WASHINGTON – The Supreme Court on Monday upheld a federal permit to dump waste from an Alaskan gold mine into a nearby lake, even though all its fish would be killed. Environmentalists feared the ruling could weaken protection of other lakes, streams and waterways from mining waste.
By a 6-3 vote, the justices said a federal appeals court wrongly blocked on environmental grounds the Army Corps of Engineers waste disposal permit for the Kensington gold mine 45 miles north of Juneau. The mine, which had been closed since 1928, is owned by the Coeur d’Alene Mines Corp. It has been awaiting a resumption of operation, pending approval of the waste disposal issue.
The court ruling clears the way for as much as 4.5 million tons of mine tailings – waste left after metals are extracted from the ore – to be dumped into Lower Slate Lake in the Tongass National Forest, about 3 miles from the mine, instead of being disposed of in a special tailings pond.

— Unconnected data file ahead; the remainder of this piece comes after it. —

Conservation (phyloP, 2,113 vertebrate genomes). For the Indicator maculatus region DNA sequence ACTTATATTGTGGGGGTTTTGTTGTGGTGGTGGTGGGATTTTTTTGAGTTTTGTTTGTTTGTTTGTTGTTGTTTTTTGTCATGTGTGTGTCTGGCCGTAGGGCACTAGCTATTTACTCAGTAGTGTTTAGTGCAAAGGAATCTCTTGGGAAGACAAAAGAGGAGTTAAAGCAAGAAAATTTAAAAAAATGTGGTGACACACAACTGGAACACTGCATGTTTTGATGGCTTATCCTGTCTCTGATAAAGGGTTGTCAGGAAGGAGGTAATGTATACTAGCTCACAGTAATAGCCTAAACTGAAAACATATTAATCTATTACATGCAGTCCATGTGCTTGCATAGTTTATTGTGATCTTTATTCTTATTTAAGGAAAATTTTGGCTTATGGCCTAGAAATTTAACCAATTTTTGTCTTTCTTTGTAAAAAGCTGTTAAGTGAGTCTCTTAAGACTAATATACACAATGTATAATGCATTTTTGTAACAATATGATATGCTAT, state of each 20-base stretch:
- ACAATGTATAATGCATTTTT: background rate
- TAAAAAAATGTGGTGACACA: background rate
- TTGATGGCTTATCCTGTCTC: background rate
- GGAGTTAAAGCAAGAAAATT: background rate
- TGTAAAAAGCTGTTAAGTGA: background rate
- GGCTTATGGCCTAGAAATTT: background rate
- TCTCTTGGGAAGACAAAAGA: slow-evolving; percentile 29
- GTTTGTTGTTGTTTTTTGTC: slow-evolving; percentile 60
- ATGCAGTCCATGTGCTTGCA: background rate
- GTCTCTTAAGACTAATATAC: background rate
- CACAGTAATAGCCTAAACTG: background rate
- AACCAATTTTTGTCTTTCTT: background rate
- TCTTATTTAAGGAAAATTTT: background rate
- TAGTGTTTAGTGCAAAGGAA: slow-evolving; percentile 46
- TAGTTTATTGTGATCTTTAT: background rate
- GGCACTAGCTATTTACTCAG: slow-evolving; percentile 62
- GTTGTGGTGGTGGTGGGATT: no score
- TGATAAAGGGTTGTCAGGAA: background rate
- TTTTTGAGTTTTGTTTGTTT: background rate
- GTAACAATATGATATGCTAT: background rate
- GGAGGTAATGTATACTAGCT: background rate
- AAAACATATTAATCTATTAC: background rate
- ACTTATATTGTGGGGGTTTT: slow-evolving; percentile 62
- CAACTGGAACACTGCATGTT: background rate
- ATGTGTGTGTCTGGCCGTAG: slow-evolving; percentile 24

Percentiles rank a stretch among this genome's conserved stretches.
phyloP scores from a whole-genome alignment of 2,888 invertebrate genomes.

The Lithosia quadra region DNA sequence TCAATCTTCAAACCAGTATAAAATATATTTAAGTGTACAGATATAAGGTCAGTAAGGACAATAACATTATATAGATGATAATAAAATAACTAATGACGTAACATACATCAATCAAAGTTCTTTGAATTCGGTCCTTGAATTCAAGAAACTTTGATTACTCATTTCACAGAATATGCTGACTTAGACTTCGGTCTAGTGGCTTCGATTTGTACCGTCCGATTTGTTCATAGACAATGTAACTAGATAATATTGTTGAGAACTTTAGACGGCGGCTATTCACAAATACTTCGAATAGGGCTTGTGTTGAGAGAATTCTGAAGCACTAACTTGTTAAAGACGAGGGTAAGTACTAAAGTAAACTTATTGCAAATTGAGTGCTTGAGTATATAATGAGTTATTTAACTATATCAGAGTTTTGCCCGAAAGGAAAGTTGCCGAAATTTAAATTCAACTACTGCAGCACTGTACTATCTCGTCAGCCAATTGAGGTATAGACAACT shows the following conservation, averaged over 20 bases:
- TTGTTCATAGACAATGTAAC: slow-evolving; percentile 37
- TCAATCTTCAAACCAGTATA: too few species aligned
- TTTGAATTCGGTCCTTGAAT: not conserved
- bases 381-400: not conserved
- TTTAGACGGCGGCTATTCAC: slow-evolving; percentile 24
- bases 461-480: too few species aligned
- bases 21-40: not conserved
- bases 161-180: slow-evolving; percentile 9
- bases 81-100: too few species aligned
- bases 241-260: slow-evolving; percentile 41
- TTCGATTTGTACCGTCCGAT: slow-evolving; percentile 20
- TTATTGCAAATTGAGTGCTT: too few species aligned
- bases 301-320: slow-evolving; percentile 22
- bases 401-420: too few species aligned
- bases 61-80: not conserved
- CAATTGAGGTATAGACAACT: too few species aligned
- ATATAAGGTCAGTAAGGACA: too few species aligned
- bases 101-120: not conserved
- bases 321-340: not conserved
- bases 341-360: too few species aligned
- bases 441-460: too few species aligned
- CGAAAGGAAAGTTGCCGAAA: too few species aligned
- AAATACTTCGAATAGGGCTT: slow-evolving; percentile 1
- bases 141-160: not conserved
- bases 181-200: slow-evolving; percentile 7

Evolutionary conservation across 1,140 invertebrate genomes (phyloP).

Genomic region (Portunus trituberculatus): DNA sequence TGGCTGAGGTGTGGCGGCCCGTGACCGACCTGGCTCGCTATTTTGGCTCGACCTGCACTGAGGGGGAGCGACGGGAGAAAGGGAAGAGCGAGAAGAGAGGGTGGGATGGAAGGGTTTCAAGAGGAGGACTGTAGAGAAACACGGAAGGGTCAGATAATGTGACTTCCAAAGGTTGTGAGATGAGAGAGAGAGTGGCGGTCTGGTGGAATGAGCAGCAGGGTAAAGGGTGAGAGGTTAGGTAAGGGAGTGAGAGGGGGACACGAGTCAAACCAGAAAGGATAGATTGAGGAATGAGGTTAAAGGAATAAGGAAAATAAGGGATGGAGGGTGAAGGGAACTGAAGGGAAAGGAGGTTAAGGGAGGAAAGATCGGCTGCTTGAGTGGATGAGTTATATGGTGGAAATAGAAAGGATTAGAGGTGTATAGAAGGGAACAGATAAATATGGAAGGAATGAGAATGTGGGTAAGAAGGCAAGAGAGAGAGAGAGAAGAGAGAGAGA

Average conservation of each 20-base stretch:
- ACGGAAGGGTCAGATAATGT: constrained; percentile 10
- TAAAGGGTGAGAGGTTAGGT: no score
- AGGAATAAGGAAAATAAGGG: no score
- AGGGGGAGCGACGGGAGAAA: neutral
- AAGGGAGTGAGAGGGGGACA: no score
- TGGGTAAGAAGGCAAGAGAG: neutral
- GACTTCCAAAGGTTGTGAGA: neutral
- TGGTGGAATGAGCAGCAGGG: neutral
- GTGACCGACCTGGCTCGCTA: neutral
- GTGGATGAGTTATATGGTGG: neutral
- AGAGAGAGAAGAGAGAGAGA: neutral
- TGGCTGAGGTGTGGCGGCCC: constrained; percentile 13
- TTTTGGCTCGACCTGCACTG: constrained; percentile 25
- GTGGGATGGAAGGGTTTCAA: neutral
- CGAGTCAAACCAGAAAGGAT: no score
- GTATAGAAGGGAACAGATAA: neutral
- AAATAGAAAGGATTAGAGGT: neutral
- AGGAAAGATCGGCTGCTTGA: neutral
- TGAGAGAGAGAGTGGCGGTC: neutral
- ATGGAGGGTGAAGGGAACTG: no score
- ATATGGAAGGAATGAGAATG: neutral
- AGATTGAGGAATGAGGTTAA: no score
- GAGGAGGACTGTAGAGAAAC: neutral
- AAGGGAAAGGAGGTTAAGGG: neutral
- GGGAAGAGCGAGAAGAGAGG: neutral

The court, in its majority opinion written by Justice Anthony Kennedy, said the Army corps was correct in agreeing with the mining company that the waste should be considered “fill material” and not subject to more stringent Environmental Protection Agency standards under the federal Clean Water Act.
The Army corps issued the permit in 2005, three years after the Bush administration broadened the definition of fill material so that waste, including some contaminated materials, can be dumped into waterways.
In a dissenting opinion, Justice Ruth Bader Ginsburg said it is “neither necessary or proper” to interpret the waterway protection law “as allowing mines to bypass EPA’s zero-discharge standard by classifying slurry as fill material.” She argued the lower court had been correct in concluding that the use of waters as “settling ponds for harmful mining waste” was contrary to the federal Clean Water Act.
Environmentalists, who had sued to halt the mining company’s waste disposal plan, said dumping 200,000 gallons a day of mining waste water – containing aluminum, copper, lead, mercury and other metals – has dire implications not only for the Alaska lake, but possibly other lakes and waterways.
“If a mining company can turn Lower Slate Lake in Alaska into a lifeless waste dump, other polluters with solids in their water can potentially do the same to any water body in America,” said Trip Van Noppen, president of EarthJustice.